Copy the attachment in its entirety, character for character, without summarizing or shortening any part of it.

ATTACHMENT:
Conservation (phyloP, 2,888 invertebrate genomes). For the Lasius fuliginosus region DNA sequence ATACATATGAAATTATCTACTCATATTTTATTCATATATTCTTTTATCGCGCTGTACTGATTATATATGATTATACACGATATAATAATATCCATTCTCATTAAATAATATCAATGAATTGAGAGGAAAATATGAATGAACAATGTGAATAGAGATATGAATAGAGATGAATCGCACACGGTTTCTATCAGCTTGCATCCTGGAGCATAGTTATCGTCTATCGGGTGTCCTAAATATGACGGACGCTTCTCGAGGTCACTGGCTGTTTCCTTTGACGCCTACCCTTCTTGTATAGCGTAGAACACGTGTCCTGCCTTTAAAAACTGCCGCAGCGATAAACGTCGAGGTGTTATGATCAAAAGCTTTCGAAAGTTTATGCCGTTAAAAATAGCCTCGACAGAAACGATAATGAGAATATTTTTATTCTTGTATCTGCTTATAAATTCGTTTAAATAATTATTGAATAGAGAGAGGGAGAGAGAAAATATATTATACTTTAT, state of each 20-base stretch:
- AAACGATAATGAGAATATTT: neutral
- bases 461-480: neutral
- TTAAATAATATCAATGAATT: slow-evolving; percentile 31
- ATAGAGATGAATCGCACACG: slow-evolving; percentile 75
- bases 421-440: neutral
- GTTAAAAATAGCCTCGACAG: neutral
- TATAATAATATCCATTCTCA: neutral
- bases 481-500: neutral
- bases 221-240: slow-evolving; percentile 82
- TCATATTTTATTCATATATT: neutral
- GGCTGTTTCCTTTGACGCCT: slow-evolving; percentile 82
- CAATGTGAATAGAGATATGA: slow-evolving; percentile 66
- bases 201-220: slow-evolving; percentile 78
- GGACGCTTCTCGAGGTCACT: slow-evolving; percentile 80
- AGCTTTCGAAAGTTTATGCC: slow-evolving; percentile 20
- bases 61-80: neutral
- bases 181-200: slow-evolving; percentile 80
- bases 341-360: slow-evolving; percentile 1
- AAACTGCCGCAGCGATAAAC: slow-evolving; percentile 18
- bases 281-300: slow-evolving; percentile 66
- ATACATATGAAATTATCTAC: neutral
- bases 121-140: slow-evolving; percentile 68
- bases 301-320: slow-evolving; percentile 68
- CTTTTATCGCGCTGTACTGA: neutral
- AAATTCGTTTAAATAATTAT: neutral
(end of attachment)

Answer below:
Conservation (phyloP, 2,888 invertebrate genomes). For the Lasius fuliginosus region DNA sequence ATACATATGAAATTATCTACTCATATTTTATTCATATATTCTTTTATCGCGCTGTACTGATTATATATGATTATACACGATATAATAATATCCATTCTCATTAAATAATATCAATGAATTGAGAGGAAAATATGAATGAACAATGTGAATAGAGATATGAATAGAGATGAATCGCACACGGTTTCTATCAGCTTGCATCCTGGAGCATAGTTATCGTCTATCGGGTGTCCTAAATATGACGGACGCTTCTCGAGGTCACTGGCTGTTTCCTTTGACGCCTACCCTTCTTGTATAGCGTAGAACACGTGTCCTGCCTTTAAAAACTGCCGCAGCGATAAACGTCGAGGTGTTATGATCAAAAGCTTTCGAAAGTTTATGCCGTTAAAAATAGCCTCGACAGAAACGATAATGAGAATATTTTTATTCTTGTATCTGCTTATAAATTCGTTTAAATAATTATTGAATAGAGAGAGGGAGAGAGAAAATATATTATACTTTAT, state of each 20-base stretch:
- AAACGATAATGAGAATATTT: neutral
- bases 461-480: neutral
- TTAAATAATATCAATGAATT: slow-evolving; percentile 31
- ATAGAGATGAATCGCACACG: slow-evolving; percentile 75
- bases 421-440: neutral
- GTTAAAAATAGCCTCGACAG: neutral
- TATAATAATATCCATTCTCA: neutral
- bases 481-500: neutral
- bases 221-240: slow-evolving; percentile 82
- TCATATTTTATTCATATATT: neutral
- GGCTGTTTCCTTTGACGCCT: slow-evolving; percentile 82
- CAATGTGAATAGAGATATGA: slow-evolving; percentile 66
- bases 201-220: slow-evolving; percentile 78
- GGACGCTTCTCGAGGTCACT: slow-evolving; percentile 80
- AGCTTTCGAAAGTTTATGCC: slow-evolving; percentile 20
- bases 61-80: neutral
- bases 181-200: slow-evolving; percentile 80
- bases 341-360: slow-evolving; percentile 1
- AAACTGCCGCAGCGATAAAC: slow-evolving; percentile 18
- bases 281-300: slow-evolving; percentile 66
- ATACATATGAAATTATCTAC: neutral
- bases 121-140: slow-evolving; percentile 68
- bases 301-320: slow-evolving; percentile 68
- CTTTTATCGCGCTGTACTGA: neutral
- AAATTCGTTTAAATAATTAT: neutral